By Ras J. Baraka and Sakinah Hoyte
In the past few weeks, the City of Newark has launched three major initiatives to help those without a permanent address, each guided by the values that everyone deserves to be dignified, respected and have a safe place to rest.
This is easy to say, of course, but much more difficult to do. When we search our own souls and ask how we see the homeless, the answer may not be “with dignity or respect.” Many of us walk or drive past them every day with little to no appreciation because they make us uncomfortable. These feelings of discomfort are often not just related to their looks and behavior. For empathetic people, they can trigger a deeper, more visceral response, an agonizing feeling of “there, but for the grace of God I am”.
Many of our homeless became like this because they were asked to leave the common residence of a family member or friend: fight, divorce, separation. Loss of jobs or wage cuts leading to eviction or foreclosure. Homelessness, such as drug addiction and mental illness, can visit any population group. We see this on our streets, but like many social ills, does it disproportionately affect blacks and Latinx who sometimes don’t have family networks to support more mouths to feed.
Another dark reaction that creates homelessness from our guts is society’s failure. The richest country in the world, home to more than 600 billionaires and nearly 20,000 millionaires – five times as many as China, the closest country – should be able to provide housing as a basic human right for everyone, just as we should provide psychiatric provision Services, drug treatment and other social means to convert the people living on the streets into permanent housing.
The first of our three initiatives will do just that. In late February, we laid the foundation for a major renovation to convert the old Miller Street Elementary School into a modern 24,000 square foot community service and emergency shelter to provide permanent shelter for the homeless in Newark. This is done in collaboration with Claremont Development, who owns the website, and Catholic Charities, who have run social and health programs there.
The Miller Street Pathways to Housing Center project marks a milestone in Newark’s community-wide effort to combat and eradicate homelessness and provide critical, accessible transition support services to the most vulnerable. These services include individual counseling and case management, behavioral health services, social services, nutrition services, and a daily drop-in center where individuals can bathe or shower and do laundry.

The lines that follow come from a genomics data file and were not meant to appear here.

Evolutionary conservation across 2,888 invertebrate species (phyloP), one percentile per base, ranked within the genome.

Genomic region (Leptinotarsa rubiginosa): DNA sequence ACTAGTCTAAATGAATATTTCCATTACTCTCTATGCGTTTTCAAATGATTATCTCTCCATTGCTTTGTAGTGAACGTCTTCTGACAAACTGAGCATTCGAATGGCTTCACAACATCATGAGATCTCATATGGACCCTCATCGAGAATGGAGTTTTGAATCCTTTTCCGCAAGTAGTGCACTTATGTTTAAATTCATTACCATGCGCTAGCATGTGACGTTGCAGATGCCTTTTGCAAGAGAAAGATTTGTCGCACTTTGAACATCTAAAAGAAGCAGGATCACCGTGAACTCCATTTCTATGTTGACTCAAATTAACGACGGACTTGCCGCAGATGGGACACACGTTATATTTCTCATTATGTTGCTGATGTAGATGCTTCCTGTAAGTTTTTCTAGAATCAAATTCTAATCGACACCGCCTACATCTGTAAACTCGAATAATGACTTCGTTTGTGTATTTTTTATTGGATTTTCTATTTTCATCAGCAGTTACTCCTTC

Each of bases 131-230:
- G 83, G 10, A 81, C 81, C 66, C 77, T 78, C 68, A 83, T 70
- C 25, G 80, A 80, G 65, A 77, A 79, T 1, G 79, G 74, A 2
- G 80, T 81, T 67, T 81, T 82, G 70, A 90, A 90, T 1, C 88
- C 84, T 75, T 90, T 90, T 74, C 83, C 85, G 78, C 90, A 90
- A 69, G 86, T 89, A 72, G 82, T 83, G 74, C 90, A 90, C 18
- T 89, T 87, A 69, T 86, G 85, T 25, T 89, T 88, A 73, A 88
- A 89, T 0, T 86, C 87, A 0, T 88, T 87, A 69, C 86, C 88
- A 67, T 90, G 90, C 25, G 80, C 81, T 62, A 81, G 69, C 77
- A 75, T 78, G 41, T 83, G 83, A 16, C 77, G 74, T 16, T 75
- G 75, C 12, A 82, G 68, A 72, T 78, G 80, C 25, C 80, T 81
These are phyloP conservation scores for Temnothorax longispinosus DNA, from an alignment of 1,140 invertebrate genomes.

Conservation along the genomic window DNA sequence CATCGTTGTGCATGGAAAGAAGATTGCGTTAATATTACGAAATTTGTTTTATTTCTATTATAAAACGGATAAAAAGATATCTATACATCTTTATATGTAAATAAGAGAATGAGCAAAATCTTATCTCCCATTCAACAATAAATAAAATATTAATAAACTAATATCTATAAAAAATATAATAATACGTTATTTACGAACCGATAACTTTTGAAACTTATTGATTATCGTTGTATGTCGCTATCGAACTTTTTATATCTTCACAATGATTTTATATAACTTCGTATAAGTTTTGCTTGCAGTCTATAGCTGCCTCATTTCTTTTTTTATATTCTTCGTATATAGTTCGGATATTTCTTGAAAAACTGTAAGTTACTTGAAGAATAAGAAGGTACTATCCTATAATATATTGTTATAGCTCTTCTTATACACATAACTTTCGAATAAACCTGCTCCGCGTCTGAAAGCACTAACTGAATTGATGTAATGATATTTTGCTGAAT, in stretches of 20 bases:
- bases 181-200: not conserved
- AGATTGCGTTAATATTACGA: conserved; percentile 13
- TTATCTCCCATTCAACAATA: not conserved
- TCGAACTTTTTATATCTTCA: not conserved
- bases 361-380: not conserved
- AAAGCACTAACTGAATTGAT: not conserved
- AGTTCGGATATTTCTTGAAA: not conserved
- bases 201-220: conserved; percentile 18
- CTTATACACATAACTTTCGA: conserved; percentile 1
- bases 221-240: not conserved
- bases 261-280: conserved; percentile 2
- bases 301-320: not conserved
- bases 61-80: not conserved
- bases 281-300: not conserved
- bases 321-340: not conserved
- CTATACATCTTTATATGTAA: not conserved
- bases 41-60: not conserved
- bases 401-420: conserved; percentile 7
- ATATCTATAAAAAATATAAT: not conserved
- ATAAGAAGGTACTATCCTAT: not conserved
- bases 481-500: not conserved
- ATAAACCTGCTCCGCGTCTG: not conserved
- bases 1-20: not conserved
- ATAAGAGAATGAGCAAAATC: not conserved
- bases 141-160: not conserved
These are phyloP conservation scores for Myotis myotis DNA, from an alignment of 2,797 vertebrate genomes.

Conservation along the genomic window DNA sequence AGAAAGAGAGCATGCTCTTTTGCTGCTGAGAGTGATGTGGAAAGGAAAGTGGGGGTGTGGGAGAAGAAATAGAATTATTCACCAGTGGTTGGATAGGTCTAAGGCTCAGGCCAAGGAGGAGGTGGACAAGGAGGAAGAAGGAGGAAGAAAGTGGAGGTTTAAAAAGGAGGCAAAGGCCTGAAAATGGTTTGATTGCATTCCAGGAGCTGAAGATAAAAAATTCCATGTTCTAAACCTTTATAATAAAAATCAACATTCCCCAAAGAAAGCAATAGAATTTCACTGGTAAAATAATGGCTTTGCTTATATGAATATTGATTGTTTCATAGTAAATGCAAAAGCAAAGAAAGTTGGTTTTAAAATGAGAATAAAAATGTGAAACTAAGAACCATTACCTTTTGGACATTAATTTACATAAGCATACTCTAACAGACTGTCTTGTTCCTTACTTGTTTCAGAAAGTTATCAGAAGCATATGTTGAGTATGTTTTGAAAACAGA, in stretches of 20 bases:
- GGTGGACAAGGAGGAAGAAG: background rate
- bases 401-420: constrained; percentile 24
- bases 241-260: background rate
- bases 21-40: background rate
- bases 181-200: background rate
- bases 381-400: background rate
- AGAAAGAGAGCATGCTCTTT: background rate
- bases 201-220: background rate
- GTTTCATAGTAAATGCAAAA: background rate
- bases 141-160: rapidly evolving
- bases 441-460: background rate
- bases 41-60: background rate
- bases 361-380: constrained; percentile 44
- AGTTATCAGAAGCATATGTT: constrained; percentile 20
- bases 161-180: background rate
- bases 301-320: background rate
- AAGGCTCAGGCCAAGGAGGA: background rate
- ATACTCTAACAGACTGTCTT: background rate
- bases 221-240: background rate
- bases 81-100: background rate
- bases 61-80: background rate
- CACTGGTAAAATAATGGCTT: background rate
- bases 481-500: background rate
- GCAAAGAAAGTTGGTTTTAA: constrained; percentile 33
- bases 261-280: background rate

A fully equipped commercial kitchen on site prepares meals for residents and trains people in the shelter to make meals to keep them employable. The new facility will have a total of 166 transition beds for men, women and families. 84 beds are for men, 44 for women and 21 “Code Blue” beds as well as seven single suites with a total of 17 beds for families. The daily drop-in facility has individual bathrooms with showers, washers and dryers, tables and chairs, and TVs.
Our second project addresses the reality that some homeless people live outdoors for a variety of reasons, including institutional and systemic trauma, resistance to rules, fear of outrageous treatment and violence in shelters, and cannot be induced to seek shelter or services to take.
During the COVID-19 pandemic, many of our homeless people respected the citywide lockdowns and remained confiscated in our accommodations, resulting in a shortage of beds for our recalcitrant population in extreme weather. Our solution was to work with Homes 4 Homeless and the United Community Corp. partnered to create a low barrier, emergency shelter and safe sleeping space called NEWARK Hope Village.
With this initiative, we released national news as the housing units are repurposed shipping containers, a unique way of creating safe, modern housing and housing. The village was used as an open canvas for local artists to create an aesthetically pleasing place of warmth, comfort and safety.
The aim of the village is to provide catalytic refuge for the most vulnerable outdoor populations, segregated from traditional emergency shelters and supportive homeless services, and whose lives are at risk in extreme weather conditions. We hope that the atmosphere in the village promotes healthy living and rebuilding trust, re-enlisting them in support of social services, and remaining safely protected as we work to connect them to permanent housing.
Our final initiative was to offer our residents free COVID-19 vaccines with no addresses, thus continuing our years of practice of keeping them safe and alive during the pandemic. From the beginning of COVID-19, we have housed our willing homeless in emergency shelters and an airport hotel, provided three meals a day and tested them regularly. This resulted in a positivity rate of less than 3% last spring, far less than the national average. We believe that an immeasurable number of people have been saved from contracting the disease.
These humanitarian efforts are aimed at a population that sometimes, if at all, is perceived as just anger. By “seeing” them, we can not only serve them in the hope of eradicating homelessness, but also create community awareness that includes the idea that we have a social responsibility, a basic human right, a safe one, to our neighbors To offer shelter and an individual responsibility to treat them with dignity and respect.
Ras J. Baraka is the Mayor of Newark City. Sakinah Hoyte is the homeless tsar of the city.
Our journalism needs your support. Please subscribe to NJ.com today.
Here’s how to send a comment or letter to the editor. Bookmark NJ.com/Opinion. Follow us on Twitter @NJ_Opinion and on Facebook at NJ.com Opinion. Get the latest news straight to your inbox. Subscribe to the NJ.com newsletter.